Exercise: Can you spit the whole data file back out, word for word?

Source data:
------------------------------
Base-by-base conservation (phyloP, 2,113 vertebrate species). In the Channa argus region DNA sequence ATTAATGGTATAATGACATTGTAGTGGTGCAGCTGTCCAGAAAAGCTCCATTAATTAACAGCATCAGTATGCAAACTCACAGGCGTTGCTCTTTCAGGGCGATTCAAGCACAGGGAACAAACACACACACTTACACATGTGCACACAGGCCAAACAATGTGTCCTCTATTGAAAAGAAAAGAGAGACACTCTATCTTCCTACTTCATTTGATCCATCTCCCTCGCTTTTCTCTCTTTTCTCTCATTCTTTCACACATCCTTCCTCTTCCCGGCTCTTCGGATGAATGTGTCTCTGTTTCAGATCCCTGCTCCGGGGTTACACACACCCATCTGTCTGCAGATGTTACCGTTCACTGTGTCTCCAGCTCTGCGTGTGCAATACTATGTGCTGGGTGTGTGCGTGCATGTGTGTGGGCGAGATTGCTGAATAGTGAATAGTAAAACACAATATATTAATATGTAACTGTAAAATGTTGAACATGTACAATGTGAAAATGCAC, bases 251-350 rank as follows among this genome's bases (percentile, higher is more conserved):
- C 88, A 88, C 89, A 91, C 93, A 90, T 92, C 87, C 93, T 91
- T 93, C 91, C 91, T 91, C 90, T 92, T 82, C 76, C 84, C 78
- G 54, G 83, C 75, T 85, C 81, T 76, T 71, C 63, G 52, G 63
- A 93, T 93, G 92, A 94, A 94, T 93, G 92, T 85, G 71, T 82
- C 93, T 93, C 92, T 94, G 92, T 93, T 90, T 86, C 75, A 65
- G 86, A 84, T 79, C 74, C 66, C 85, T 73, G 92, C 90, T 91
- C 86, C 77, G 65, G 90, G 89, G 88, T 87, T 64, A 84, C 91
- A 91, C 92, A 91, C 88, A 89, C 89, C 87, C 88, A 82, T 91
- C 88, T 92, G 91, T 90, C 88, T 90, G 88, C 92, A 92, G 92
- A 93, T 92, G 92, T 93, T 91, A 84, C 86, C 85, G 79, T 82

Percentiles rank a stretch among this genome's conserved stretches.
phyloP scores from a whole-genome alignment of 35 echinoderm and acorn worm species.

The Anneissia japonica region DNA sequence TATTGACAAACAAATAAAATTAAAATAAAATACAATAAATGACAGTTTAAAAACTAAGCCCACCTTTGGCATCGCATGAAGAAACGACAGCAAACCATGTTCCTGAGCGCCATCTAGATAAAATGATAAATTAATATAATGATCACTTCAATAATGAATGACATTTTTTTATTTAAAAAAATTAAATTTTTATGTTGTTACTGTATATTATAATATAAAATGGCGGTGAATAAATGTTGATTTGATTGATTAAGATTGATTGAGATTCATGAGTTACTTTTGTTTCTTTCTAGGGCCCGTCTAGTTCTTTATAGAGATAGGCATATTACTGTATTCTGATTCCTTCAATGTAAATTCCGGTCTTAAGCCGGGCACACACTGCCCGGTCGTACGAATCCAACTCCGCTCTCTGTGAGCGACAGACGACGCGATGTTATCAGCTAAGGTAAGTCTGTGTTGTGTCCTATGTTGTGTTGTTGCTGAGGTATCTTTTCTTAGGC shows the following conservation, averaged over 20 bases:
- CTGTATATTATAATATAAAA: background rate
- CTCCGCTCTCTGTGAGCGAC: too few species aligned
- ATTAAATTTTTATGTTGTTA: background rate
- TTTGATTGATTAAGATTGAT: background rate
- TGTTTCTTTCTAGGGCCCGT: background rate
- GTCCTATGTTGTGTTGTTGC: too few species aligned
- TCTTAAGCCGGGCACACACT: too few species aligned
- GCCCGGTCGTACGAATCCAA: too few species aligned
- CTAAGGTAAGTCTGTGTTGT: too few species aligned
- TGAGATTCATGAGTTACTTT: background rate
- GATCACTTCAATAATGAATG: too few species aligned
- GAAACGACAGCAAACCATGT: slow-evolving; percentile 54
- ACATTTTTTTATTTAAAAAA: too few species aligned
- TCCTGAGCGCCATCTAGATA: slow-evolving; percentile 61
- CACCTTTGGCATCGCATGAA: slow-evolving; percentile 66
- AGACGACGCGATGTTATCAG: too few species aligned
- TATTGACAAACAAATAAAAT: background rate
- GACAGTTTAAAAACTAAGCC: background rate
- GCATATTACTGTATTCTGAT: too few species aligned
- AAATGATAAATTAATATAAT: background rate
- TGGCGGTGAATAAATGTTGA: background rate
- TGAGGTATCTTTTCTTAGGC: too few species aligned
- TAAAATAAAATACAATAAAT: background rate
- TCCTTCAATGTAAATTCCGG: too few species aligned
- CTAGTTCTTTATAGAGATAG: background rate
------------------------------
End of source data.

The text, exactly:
Base-by-base conservation (phyloP, 2,113 vertebrate species). In the Channa argus region DNA sequence ATTAATGGTATAATGACATTGTAGTGGTGCAGCTGTCCAGAAAAGCTCCATTAATTAACAGCATCAGTATGCAAACTCACAGGCGTTGCTCTTTCAGGGCGATTCAAGCACAGGGAACAAACACACACACTTACACATGTGCACACAGGCCAAACAATGTGTCCTCTATTGAAAAGAAAAGAGAGACACTCTATCTTCCTACTTCATTTGATCCATCTCCCTCGCTTTTCTCTCTTTTCTCTCATTCTTTCACACATCCTTCCTCTTCCCGGCTCTTCGGATGAATGTGTCTCTGTTTCAGATCCCTGCTCCGGGGTTACACACACCCATCTGTCTGCAGATGTTACCGTTCACTGTGTCTCCAGCTCTGCGTGTGCAATACTATGTGCTGGGTGTGTGCGTGCATGTGTGTGGGCGAGATTGCTGAATAGTGAATAGTAAAACACAATATATTAATATGTAACTGTAAAATGTTGAACATGTACAATGTGAAAATGCAC, bases 251-350 rank as follows among this genome's bases (percentile, higher is more conserved):
- C 88, A 88, C 89, A 91, C 93, A 90, T 92, C 87, C 93, T 91
- T 93, C 91, C 91, T 91, C 90, T 92, T 82, C 76, C 84, C 78
- G 54, G 83, C 75, T 85, C 81, T 76, T 71, C 63, G 52, G 63
- A 93, T 93, G 92, A 94, A 94, T 93, G 92, T 85, G 71, T 82
- C 93, T 93, C 92, T 94, G 92, T 93, T 90, T 86, C 75, A 65
- G 86, A 84, T 79, C 74, C 66, C 85, T 73, G 92, C 90, T 91
- C 86, C 77, G 65, G 90, G 89, G 88, T 87, T 64, A 84, C 91
- A 91, C 92, A 91, C 88, A 89, C 89, C 87, C 88, A 82, T 91
- C 88, T 92, G 91, T 90, C 88, T 90, G 88, C 92, A 92, G 92
- A 93, T 92, G 92, T 93, T 91, A 84, C 86, C 85, G 79, T 82

Percentiles rank a stretch among this genome's conserved stretches.
phyloP scores from a whole-genome alignment of 35 echinoderm and acorn worm species.

The Anneissia japonica region DNA sequence TATTGACAAACAAATAAAATTAAAATAAAATACAATAAATGACAGTTTAAAAACTAAGCCCACCTTTGGCATCGCATGAAGAAACGACAGCAAACCATGTTCCTGAGCGCCATCTAGATAAAATGATAAATTAATATAATGATCACTTCAATAATGAATGACATTTTTTTATTTAAAAAAATTAAATTTTTATGTTGTTACTGTATATTATAATATAAAATGGCGGTGAATAAATGTTGATTTGATTGATTAAGATTGATTGAGATTCATGAGTTACTTTTGTTTCTTTCTAGGGCCCGTCTAGTTCTTTATAGAGATAGGCATATTACTGTATTCTGATTCCTTCAATGTAAATTCCGGTCTTAAGCCGGGCACACACTGCCCGGTCGTACGAATCCAACTCCGCTCTCTGTGAGCGACAGACGACGCGATGTTATCAGCTAAGGTAAGTCTGTGTTGTGTCCTATGTTGTGTTGTTGCTGAGGTATCTTTTCTTAGGC shows the following conservation, averaged over 20 bases:
- CTGTATATTATAATATAAAA: background rate
- CTCCGCTCTCTGTGAGCGAC: too few species aligned
- ATTAAATTTTTATGTTGTTA: background rate
- TTTGATTGATTAAGATTGAT: background rate
- TGTTTCTTTCTAGGGCCCGT: background rate
- GTCCTATGTTGTGTTGTTGC: too few species aligned
- TCTTAAGCCGGGCACACACT: too few species aligned
- GCCCGGTCGTACGAATCCAA: too few species aligned
- CTAAGGTAAGTCTGTGTTGT: too few species aligned
- TGAGATTCATGAGTTACTTT: background rate
- GATCACTTCAATAATGAATG: too few species aligned
- GAAACGACAGCAAACCATGT: slow-evolving; percentile 54
- ACATTTTTTTATTTAAAAAA: too few species aligned
- TCCTGAGCGCCATCTAGATA: slow-evolving; percentile 61
- CACCTTTGGCATCGCATGAA: slow-evolving; percentile 66
- AGACGACGCGATGTTATCAG: too few species aligned
- TATTGACAAACAAATAAAAT: background rate
- GACAGTTTAAAAACTAAGCC: background rate
- GCATATTACTGTATTCTGAT: too few species aligned
- AAATGATAAATTAATATAAT: background rate
- TGGCGGTGAATAAATGTTGA: background rate
- TGAGGTATCTTTTCTTAGGC: too few species aligned
- TAAAATAAAATACAATAAAT: background rate
- TCCTTCAATGTAAATTCCGG: too few species aligned
- CTAGTTCTTTATAGAGATAG: background rate